AGM remuneration report resolution problems acknowledged by ASIC

On 10 August 2011, the Australian Securities and Investments Commission (ASIC) acknowledged that the new two strikes law has problems, and is offering relief until the government can amend the law.

In a press release issued on 11 August 2011, the government confirmed that it will be introducing amendments to the Corporations Act 2001 in the Spring Parliamentary sittings to fix these problems.

The government’s new rules govern when chairpersons at annual general meetings (AGMs) can cast proxies on remuneration report resolutions. ASIC has received queries on compliance with the new obligations and the circumstances in which ASIC may provide relief.

Shareholders commonly appoint the chairperson as their proxy to vote on their behalf at the AGM. The chairperson may be directed how to vote on a resolution by ticking a box next to the resolution on the proxy appointment form (commonly known as a directed proxy) or the shareholder may not specify the way the chairperson must vote (commonly known as an undirected proxy).

One of the matters considered at an AGM for a listed company is a non-binding vote to approve the remuneration report. Under the new rules introduced by the Corporations Amendment (Improving Accountability on Director and Executive Remuneration) Act 2011, there is some uncertainty about the circumstances in which a shareholder can appoint a chairperson who is member of the company’s key management personnel (which includes a director) to vote as their proxy. Technically, section 250R(4) prohibits the chairperson from voting undirected proxies on the remuneration report resolutions. However, the government has clearly indicated its intention that the chairperson should be able to vote undirected proxies in certain circumstances, including on remuneration report resolutions.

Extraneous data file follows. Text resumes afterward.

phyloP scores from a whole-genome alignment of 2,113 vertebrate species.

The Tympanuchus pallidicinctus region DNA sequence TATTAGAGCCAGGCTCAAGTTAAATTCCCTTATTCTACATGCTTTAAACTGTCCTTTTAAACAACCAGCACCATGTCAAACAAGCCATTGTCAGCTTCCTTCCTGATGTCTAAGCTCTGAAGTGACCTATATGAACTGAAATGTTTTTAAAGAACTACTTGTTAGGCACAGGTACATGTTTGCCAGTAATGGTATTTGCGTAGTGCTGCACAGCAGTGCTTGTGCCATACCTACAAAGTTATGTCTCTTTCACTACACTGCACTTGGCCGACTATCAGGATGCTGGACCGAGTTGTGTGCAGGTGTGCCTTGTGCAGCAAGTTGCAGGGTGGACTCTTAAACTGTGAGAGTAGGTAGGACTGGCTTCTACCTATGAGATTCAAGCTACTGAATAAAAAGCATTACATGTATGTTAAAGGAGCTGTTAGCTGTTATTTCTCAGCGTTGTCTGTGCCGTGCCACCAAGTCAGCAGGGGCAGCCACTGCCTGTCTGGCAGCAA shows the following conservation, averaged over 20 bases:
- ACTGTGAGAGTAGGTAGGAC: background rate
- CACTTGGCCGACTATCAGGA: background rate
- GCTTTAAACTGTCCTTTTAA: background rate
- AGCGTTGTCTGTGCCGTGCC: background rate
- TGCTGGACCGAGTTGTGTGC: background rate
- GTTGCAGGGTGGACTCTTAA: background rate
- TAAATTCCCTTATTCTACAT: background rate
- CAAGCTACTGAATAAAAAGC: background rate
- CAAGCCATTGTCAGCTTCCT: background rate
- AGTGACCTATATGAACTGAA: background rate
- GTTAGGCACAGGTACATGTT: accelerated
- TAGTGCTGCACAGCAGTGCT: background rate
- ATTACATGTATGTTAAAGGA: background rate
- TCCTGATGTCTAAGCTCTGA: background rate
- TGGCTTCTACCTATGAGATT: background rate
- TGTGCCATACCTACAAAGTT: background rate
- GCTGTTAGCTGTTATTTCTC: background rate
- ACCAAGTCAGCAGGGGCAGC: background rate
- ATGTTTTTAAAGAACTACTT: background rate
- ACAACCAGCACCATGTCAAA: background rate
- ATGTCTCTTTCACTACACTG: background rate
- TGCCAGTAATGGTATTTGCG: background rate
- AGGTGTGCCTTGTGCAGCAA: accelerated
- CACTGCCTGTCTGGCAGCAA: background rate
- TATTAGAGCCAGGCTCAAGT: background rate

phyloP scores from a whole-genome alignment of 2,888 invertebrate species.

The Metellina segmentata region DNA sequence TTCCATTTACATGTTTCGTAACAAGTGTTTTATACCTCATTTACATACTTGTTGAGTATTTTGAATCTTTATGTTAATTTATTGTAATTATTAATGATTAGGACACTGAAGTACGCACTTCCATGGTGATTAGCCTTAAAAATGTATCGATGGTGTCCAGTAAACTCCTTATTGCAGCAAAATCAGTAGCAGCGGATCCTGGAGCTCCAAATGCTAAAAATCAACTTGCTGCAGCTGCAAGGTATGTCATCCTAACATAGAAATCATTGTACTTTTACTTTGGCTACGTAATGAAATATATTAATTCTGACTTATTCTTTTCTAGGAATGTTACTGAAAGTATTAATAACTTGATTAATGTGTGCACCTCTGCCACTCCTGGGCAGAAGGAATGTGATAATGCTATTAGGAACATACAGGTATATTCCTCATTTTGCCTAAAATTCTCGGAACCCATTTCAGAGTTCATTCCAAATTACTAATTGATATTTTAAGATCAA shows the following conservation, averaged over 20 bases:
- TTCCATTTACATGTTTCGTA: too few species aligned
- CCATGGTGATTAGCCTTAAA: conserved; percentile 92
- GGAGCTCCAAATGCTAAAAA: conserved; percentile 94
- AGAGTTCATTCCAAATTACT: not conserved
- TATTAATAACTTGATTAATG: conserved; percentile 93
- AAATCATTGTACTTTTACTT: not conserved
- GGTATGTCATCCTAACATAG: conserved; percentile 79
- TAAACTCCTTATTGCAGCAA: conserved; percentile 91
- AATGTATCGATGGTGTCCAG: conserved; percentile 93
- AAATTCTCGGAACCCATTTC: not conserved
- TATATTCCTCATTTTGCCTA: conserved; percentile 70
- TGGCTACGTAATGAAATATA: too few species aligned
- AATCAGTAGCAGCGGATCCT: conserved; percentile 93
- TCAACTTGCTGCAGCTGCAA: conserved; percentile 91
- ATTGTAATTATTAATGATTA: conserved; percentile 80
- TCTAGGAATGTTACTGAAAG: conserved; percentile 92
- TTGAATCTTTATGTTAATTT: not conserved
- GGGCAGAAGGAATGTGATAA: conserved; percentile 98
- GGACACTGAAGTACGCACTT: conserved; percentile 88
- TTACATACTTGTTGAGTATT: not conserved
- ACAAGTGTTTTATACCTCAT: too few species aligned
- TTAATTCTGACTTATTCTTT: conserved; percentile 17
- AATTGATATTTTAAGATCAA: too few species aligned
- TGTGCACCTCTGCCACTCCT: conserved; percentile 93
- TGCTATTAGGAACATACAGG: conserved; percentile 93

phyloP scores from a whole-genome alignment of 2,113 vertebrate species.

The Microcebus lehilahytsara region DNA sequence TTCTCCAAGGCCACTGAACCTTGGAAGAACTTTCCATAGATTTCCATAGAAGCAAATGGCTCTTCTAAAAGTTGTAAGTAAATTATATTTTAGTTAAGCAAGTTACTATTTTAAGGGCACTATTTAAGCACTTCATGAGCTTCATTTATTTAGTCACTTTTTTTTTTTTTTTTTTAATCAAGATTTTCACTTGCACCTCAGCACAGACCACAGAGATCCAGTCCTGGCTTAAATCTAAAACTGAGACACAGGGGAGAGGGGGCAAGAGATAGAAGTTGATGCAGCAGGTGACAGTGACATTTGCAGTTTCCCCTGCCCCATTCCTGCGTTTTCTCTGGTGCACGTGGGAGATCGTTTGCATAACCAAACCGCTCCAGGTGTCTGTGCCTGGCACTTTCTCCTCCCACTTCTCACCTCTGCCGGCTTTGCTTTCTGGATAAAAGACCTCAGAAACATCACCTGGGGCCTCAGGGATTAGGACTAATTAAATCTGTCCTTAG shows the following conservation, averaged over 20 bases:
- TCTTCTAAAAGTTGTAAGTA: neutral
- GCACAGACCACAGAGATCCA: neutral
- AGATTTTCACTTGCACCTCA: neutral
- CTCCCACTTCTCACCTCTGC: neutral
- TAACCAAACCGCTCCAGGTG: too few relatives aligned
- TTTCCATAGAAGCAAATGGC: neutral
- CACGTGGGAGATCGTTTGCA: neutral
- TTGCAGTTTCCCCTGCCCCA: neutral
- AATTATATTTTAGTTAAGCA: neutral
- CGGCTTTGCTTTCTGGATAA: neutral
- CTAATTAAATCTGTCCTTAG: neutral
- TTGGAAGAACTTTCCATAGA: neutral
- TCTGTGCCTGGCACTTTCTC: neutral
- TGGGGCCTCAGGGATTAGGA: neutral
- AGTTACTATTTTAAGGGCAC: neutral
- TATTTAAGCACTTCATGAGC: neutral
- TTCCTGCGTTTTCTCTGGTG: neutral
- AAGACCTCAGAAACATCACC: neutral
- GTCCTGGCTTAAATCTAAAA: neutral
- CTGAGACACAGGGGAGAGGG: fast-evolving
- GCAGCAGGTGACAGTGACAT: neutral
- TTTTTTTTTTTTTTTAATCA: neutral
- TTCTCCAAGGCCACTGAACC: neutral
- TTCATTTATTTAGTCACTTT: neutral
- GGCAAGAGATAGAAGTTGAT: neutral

During 2011, the government proposes to amend the provisions to make it clear that chairpersons are permitted to vote undirected proxies on remuneration report resolutions. Until the rules are amended to give effect to the government’s intention, ASICs information sheet provides options for companies to consider when complying with the current rules.

These options include:

  1. making no change to the company’s usual proxy form and ensuring that the chairperson will not vote any undirected proxies on the remuneration report resolution;

  2. changing the company’s proxy form so there are more directed proxies, which can be counted in the vote on the remuneration report;

  3. suggesting shareholders consider nominating a proxy other than a member of the companys key management personnel for the purposes of the remuneration report resolution; and,

  4. applying to ASIC for relief in relation to a specific resolution.

Obviously options a to c have problems. Options a and b deny shareholders their right to provide undirected proxies to the chairman who they trust to vote them in their best interests. Option c is not viable if the shareholder does not know of anyone who can attend the AGM to vote on their behalf, and whom they can trust to vote the shares in their best interests.

Option d has some urgent timing issues, as companies that wish to apply for relief must do so before dispatching documents to shareholders. Under the law, ASIC can only grant relief if it is satisfied that relief will not cause unfair prejudice to the interests of any member of the company.

ASIC’s advice is contained in Information Sheet 144 Annual general meetings: Voting on the remuneration report resolution on the new provisions on remuneration report resolutions. See HERE

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